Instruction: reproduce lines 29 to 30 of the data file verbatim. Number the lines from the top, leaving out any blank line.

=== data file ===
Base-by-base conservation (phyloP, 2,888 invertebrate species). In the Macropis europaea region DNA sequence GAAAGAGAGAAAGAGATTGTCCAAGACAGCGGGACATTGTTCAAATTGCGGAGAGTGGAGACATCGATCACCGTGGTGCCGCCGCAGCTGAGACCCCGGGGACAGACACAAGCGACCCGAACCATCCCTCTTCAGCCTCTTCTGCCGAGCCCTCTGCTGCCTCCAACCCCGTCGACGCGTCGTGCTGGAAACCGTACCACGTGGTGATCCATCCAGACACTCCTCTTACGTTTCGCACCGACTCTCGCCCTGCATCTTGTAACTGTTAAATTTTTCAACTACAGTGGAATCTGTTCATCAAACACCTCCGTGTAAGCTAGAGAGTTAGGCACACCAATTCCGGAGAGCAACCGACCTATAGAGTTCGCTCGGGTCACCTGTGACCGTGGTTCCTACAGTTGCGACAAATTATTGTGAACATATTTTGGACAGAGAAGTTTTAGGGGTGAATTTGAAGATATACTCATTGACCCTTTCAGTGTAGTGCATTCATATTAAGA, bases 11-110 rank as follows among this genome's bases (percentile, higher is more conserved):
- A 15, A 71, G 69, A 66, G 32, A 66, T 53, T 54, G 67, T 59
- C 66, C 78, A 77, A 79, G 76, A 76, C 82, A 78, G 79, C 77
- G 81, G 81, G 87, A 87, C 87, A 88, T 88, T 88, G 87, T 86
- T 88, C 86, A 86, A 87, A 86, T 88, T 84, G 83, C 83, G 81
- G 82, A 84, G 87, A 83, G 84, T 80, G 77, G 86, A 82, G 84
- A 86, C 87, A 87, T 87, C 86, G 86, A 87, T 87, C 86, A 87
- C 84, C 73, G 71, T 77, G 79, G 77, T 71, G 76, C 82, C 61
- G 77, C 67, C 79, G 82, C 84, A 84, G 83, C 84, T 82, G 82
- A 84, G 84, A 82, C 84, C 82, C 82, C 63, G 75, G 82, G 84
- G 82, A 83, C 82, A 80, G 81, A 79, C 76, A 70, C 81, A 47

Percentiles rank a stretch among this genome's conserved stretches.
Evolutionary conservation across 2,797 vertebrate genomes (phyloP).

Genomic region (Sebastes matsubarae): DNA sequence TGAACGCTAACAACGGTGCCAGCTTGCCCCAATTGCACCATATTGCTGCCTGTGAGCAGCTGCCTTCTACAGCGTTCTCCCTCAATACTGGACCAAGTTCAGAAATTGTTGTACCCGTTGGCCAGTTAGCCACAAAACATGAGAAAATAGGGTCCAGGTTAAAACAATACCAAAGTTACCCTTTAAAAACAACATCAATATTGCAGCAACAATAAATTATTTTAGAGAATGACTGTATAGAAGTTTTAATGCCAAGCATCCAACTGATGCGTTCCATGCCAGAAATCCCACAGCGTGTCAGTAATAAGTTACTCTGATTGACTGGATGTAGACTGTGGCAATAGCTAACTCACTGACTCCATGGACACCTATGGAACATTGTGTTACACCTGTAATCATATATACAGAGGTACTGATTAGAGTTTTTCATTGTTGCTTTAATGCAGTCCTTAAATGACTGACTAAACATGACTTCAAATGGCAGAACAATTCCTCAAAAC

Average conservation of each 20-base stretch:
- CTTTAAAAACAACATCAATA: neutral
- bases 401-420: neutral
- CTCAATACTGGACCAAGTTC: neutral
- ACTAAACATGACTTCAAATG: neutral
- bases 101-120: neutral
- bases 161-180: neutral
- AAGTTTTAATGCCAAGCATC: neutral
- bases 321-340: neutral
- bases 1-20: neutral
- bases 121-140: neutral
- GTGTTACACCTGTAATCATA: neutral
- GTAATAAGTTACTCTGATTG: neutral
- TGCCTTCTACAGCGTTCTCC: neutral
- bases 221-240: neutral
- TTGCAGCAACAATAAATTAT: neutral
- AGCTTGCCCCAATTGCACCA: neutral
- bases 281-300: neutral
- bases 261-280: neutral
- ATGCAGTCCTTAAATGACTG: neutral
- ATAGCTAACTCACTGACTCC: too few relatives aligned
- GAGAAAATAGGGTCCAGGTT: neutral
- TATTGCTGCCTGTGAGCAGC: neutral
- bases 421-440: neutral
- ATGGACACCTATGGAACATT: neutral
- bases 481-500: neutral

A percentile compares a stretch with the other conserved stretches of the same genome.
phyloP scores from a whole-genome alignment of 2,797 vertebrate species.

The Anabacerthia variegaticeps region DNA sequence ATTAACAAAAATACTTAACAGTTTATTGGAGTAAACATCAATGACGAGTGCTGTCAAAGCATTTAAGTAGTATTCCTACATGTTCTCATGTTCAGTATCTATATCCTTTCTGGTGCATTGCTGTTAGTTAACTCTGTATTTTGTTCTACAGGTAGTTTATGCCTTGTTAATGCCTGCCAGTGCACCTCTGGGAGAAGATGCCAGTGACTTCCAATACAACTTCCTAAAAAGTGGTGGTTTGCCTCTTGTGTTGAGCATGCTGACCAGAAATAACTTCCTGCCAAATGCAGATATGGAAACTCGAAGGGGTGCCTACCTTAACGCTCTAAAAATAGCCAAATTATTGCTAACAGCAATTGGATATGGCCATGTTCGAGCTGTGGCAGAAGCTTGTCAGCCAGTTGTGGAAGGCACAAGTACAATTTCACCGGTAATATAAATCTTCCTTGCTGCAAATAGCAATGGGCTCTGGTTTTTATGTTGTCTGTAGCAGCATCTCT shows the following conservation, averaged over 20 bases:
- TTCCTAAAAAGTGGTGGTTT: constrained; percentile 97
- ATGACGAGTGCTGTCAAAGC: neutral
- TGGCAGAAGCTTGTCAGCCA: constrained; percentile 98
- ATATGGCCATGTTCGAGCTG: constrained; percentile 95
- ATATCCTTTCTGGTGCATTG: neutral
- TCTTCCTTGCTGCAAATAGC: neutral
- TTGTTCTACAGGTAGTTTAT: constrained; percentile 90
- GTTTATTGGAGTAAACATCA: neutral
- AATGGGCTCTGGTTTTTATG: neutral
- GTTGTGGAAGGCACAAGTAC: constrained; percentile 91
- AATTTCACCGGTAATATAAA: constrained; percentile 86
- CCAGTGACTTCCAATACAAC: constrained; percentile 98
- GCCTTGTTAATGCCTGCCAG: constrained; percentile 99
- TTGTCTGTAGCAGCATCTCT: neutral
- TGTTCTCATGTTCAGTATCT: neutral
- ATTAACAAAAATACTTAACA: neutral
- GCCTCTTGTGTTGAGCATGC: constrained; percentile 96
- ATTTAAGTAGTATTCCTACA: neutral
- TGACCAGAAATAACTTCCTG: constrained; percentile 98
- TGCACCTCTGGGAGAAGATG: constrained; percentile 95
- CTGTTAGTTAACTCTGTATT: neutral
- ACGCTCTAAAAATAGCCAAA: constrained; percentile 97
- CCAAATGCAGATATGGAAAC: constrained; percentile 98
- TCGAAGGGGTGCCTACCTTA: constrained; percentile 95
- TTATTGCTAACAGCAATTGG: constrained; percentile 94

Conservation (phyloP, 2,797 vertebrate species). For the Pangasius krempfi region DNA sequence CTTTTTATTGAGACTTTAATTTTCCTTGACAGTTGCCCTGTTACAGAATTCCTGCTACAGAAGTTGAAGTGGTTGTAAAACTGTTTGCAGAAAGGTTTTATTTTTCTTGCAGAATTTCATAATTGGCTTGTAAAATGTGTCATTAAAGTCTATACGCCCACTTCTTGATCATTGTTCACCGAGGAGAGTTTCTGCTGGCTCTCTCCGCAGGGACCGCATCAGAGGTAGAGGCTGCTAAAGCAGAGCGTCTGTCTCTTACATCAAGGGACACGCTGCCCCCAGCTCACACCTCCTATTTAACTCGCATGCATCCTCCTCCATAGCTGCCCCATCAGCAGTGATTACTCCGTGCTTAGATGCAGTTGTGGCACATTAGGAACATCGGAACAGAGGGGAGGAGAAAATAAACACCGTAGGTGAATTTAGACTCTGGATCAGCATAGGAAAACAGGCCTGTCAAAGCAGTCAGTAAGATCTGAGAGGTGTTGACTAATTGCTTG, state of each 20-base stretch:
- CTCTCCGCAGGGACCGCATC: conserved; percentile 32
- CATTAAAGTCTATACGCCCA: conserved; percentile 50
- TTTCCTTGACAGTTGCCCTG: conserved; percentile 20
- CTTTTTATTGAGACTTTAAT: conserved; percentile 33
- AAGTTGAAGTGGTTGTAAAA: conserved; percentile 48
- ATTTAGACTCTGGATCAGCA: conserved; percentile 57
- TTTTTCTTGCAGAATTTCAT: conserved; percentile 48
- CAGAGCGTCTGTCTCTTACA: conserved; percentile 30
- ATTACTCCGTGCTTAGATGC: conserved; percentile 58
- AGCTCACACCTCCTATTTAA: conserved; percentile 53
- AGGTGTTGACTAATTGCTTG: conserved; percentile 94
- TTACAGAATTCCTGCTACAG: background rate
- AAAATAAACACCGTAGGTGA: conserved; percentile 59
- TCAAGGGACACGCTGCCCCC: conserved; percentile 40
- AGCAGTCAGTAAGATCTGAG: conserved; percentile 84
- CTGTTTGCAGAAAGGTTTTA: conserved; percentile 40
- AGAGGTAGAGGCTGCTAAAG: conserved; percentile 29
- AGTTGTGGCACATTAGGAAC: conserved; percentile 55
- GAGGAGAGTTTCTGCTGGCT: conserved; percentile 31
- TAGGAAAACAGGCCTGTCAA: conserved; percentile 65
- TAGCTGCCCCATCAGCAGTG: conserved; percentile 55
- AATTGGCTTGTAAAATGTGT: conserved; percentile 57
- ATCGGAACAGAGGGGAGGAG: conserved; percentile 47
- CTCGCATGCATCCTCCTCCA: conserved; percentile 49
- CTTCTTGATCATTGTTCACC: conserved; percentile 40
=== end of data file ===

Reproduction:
- bases 221-240: neutral
- TTGCAGCAACAATAAATTAT: neutral